Pre-Immigration Tax Planning Basics

Pre-immigration tax planning and strategizing is crucial to effective tax avoidance. Before becoming a U.S. person, individuals need to consider the U.S. tax implications of their foreign income, accounts, assets and investments — along with U.S. investment income they receive, which may have been considered non-taxable income when their status was a nonresident alien. The U.S. Tax and IRS requirements have many facets to it. When a foreign national is considering moving to the United States and/or otherwise becoming a US person, there are many tax precautions and pitfalls to consider. 

Unlike almost every other country in the world, the United States taxes individuals who are considered U.S. persons on their worldwide income.

In addition, the Internal Revenue Services requires U.S. persons to report their  foreign accounts, assets, investments, and income to the U.S. government each year on a variety of different forms.  These forms are collectively referred to as international information returns.

The failure to properly report these forms to the IRS may lead to significant fines and penalties.

Pre-immigration Tax Planning

Pre-immigration Tax Planning

5 Pre-Immigration Tax Planning Considerations

Once a foreign national decides they want to obtain U.S. status, it is very important to handle the planning before becoming a U.S. person.

That is because once a person becomes a US person for tax purposes, their entire tax world will change.

Here are five (5) planning tips:

Plan Before Green Card or Citizenship

This is very important.

A U.S. Person “Individual” includes:

Even though all U.S. persons are treated the same for tax purposes, the 3rd category (SPT) is the easiest to cancel when a person decides they want to leave the U.S. permanently.

For example, if a person’s goal is to travel to the United States intermittently — but to maintain permanent residence or citizenship status abroad — then they have to assess whether it is more beneficial for them to become a legal permanent resident or remain a visa holder.

Substantial Presence is not Just For Work-Visas

There is a common misconception that only Visa holders — and more specifically employment visa holders — are the foreign nationals that can be subject to the substantial presence test, but this is inaccurate.

Any foreign national can meet the substantial presence test (unless an exception, exclusion or limitations exists).

A person does not have to be on a work visa. Rather, even if a person is on an EB-5 investment visa or B1/B2 travel visa, they may be subject to the substantial presence test and U.S. person status.

Therefore, it is important to plan this before traveling to and from the United States.

Green Card Ramifications

Legal permanent residents/green card holders are taxed on their worldwide income, and they also must report their global assets — even if they reside outside of the U.S.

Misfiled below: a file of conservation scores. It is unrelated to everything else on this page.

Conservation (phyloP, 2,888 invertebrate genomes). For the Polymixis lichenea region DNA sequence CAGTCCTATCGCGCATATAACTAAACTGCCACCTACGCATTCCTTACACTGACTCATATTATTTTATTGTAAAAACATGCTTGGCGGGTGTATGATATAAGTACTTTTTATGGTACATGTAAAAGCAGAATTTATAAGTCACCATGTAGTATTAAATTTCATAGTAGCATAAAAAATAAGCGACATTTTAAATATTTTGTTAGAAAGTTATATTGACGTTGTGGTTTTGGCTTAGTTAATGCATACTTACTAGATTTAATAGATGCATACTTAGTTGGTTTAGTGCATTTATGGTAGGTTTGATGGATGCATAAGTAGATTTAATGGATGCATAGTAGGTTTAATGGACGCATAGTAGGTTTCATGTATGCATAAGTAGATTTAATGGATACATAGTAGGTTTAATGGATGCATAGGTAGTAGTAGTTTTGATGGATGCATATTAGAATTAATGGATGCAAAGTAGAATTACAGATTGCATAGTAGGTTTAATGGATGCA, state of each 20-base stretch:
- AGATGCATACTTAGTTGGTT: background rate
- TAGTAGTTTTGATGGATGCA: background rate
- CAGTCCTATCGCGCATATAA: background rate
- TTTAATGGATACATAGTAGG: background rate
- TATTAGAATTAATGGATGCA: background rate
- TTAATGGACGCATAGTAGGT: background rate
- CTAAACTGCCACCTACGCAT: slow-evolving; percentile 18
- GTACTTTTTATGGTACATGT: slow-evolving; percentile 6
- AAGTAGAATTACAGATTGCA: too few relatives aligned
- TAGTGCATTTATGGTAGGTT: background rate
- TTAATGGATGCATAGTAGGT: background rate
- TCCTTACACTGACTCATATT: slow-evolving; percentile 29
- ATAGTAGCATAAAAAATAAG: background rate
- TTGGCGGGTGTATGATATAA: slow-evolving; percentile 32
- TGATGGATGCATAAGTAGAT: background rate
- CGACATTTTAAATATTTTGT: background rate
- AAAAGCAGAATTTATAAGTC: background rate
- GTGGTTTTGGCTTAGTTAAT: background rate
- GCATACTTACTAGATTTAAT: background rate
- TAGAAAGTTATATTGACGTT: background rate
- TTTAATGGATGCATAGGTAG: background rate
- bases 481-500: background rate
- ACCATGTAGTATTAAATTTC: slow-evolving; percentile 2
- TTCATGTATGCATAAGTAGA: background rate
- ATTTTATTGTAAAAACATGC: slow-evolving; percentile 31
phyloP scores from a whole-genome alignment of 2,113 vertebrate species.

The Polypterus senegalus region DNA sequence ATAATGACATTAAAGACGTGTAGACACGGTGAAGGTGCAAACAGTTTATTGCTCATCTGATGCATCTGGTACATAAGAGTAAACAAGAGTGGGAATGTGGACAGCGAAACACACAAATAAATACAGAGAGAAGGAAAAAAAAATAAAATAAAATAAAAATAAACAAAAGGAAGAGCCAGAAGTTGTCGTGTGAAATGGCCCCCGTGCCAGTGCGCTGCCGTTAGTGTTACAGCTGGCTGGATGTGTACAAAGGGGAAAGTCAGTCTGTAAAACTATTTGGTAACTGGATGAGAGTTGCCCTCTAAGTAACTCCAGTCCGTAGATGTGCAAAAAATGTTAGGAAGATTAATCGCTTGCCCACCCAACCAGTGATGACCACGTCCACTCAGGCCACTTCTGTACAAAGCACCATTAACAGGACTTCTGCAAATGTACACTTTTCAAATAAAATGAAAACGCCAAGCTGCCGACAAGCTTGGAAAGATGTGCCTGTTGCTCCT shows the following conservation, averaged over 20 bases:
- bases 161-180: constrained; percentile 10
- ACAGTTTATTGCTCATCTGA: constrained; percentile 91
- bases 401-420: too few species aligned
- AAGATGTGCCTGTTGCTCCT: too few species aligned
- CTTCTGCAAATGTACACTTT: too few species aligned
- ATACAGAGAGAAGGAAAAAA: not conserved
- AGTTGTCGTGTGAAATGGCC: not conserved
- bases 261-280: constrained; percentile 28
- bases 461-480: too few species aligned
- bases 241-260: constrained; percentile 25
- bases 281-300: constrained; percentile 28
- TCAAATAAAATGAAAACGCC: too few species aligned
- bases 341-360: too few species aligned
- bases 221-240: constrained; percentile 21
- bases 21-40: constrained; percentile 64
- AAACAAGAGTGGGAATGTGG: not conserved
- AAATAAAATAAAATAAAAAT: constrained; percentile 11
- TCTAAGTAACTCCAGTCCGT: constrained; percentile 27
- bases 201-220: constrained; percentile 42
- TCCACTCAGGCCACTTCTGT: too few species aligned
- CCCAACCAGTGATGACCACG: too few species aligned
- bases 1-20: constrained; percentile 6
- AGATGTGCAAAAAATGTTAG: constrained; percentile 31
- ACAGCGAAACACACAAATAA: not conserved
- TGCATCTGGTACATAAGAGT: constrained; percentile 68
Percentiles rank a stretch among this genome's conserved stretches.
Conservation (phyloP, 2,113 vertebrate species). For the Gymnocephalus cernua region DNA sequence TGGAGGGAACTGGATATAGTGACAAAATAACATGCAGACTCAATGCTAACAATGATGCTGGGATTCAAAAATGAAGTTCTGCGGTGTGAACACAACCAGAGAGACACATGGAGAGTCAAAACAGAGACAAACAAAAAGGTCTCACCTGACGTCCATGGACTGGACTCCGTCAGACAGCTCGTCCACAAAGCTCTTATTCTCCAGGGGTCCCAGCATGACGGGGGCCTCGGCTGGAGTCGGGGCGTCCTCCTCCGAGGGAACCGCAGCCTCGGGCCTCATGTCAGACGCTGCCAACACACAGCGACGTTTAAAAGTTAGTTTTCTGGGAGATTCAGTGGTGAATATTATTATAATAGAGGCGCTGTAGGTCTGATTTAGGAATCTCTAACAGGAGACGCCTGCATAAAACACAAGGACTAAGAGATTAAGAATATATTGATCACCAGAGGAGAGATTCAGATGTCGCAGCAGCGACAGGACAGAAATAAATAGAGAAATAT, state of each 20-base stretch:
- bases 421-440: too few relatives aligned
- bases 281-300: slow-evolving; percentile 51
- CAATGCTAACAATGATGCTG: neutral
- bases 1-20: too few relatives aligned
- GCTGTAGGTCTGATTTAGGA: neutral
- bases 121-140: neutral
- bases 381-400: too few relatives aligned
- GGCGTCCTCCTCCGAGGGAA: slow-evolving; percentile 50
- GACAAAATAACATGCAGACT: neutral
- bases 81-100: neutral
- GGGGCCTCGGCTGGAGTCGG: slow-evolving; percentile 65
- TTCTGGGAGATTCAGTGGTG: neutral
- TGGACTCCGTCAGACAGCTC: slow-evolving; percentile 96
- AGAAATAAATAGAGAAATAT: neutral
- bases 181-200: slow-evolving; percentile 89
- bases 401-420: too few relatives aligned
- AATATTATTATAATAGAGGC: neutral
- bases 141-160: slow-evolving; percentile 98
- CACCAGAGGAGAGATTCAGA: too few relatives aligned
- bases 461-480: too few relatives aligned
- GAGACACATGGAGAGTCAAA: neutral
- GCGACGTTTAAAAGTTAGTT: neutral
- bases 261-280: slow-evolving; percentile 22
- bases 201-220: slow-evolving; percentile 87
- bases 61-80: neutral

Therefore, even if a person resides outside of United States, maintains all of their assets outside of United States, and all of their income is sourced outside of United States — they will still be subject to US tax and reporting on their worldwide income and assets — just as if they were a US citizens.

Therefore, if the goal is to travel back and forth between United States and/or reside in the United States but the tax transparency is just too great – a foreign national should avoid legal permanent residence status.

Exit Strategy

One major tax catastrophe for many green card holder clients is that they have had their green card for at least eight of the last 15 years.  As a result, they may be considered a covered expatriate and may have to file and paying exit tax when they relinquish their green card.

It is important to note that there is no requirement that a legal permanent resident reside in the United States for any of those 8 of 15 years.  

In addition, just because the green card expires does not mean that it was relinquished. In other words, unless there is a judicial, administrative or voluntary relinquishment of the legal permanent resident status, the person does not lose US person status for tax purposes.

Therefore, this is very important to have a strategy in place early in the process.

And, if a green card holder is approaching the eight year mark (it does not have to be 8 full-years), they may want to consider making a form 8833 treaty position to be treated as a foreign resident before they are considered a long-term resident – but noting filing for 8833 can be a considered an expatriation tax trap when the 8833 filing is miscalculated.

Worldwide Asset Reporting FATCA, FBAR, 3520

Once a foreign national is considered a US person for tax purposes, there are several international information reporting requirements that occur.

Two of the most common acronyms, include FATCA Form 8938 which is the Foreign Account Tax Compliance Act, and FBAR which is the Foreign Bank and Financial Account Reporting form (aka FinCEN Form 114).

These forms require US persons to disclose their offshore accounts, assets, investments, and/or  income to the IRS.

The failure to report these forms timely and properly may result in significant fines and penalties.

In addition, there are many other international reporting forms that may be required when a person has a foreign trust, foreign business entity, and or receiving gifts from foreign persons.

Some of the more common forms include:

  • Form 3520
  • Form 3520-A
  • Form 5471
  • Form 8621
  • Form 8865

It is important to plan before hand to avoid any noncompliance.

Once a person is out of compliance, that is when it can turn into a nightmare.

Golding & Golding: About our International Tax Law Firm

Golding & Golding specializes exclusively in international tax, and specifically IRS offshore disclosure

Contact our firm today for assistance with getting compliant.